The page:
Akshay Wadhwa is the Founder & CEO of a B2B export platform Bluerickshaw that connects small sellers in India to small & mid-size buyers across the world. He is a fashion designer turned entrepreneur who has featured in Vogue UK’s Autumn-Winter edition and was one of the top ten designers of the Vancouver Fashion Week 2016.
There’s no need to reiterate that handicrafts of India are not only popular within the country but they are highly famous in many parts of the world. People from other countries come to India to see the culture and they do not like to miss the handicrafts of the country.
Every region, city, and village boasts of its own handmade traditions and skills—interlaced with technical know-how and extreme perfection. The culture of India is such that tourists easily get plenty of options while checking the handicraft sections. Artisans, who are like the backbone of the non-farm rural Indian economy, number 70 lakh and come mostly from weaker sections and women, according to official figures. Other sources estimate them to be up to 20 crores.
Since March 2020, the falling economy, unemployment, reduced spending, the pandemic, and subsequent lockdown have had a devastating impact on the handicrafts sector. However, the “Vocal for Local” slogan by Prime Minister Narendra Modi had shown a ray of hope for local artists.
Vocal for local, if seen in the current context, embodies a deeper meaning as well. For many, it is about seeking pride in India’s wide spectrum of indigenous crafts. At a time when consumption patterns are driven by the seasonal cycles of fast fashion, supporting hand-made in India takes a new meaning.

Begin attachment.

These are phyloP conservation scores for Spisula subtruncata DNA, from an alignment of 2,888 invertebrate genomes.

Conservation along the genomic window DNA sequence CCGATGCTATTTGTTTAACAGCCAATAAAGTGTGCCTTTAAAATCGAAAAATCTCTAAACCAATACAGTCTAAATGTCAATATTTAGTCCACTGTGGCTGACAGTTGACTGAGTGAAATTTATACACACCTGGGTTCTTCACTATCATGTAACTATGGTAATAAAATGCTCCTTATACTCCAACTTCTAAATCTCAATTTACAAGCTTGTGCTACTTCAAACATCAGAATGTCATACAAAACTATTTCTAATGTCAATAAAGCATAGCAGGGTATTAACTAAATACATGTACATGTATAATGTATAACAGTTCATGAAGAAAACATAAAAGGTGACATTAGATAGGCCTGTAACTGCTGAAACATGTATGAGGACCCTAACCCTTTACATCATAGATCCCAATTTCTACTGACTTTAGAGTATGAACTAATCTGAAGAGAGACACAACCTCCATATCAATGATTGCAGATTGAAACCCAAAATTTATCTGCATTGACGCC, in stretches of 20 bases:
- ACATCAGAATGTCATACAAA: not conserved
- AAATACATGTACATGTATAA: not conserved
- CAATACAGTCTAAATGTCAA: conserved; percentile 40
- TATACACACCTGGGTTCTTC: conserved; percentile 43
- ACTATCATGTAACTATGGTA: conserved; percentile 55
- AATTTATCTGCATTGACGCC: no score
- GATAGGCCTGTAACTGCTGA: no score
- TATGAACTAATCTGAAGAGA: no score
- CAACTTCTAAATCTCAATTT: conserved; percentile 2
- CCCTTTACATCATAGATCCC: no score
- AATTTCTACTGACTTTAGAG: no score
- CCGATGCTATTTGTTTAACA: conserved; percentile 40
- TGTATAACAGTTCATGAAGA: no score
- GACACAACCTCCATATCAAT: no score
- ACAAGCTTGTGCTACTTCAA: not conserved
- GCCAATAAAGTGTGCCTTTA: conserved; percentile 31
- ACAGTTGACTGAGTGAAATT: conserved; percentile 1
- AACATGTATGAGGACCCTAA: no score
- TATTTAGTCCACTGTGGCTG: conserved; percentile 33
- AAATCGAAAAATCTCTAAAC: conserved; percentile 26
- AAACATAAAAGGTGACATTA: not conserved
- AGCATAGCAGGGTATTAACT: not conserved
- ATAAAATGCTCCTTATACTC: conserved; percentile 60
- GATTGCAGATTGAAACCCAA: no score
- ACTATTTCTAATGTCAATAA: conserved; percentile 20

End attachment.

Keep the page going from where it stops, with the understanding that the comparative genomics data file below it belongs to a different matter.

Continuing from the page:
When the COVID-19 crisis hit India!
When India first went into lockdown in March 2020, like every other sector, handloom and craft also faced the brunt. Since the lockdown, the production of handicrafts has stopped completely. Huge unsold inventory has piled up. There has been no sale either through exhibitions or through orders. They have no capital to reinvest.
The artisans have neither food for daily consumption nor enough savings to meet medical expenses. Due to lack of money, most of the artisans were now looking for agricultural work or to migrate again.
Call for “vocal for local” and ‘Atmanirbhar Bharat”
In a bid to revive the staggering economy due to the COVID-19-led lockdown, on May 12, 2020, Prime Minister Narendra Modi announced the war cry of ‘Vocal for Local,’ and pitched for ‘Made in India’ products. He further said, “India needs to be atmanirbhar (self-reliant) to fight the COVID-19 crisis.” The Prime Minister’s ‘vocal for local’ and ‘local for global’ mantra has also brought out the significance for our local brands to have a global presence.
Under ‘Atmanirbhar Bharat Abhiyaan’ or ‘Self-reliant India campaign’, with its focus on being vocal for local and products to be made in India and their promotion, the Ministry of Textiles has launched an initiative to set up an e-commerce platform for artisans.
The Textiles Ministry has tied up with India Post to leverage 4,00,000 Common Service Centres (CSCs), which have been primarily set up to offer government e-services in areas with limited availability of internet and computers, to enable artisan go online with their products and become competitive.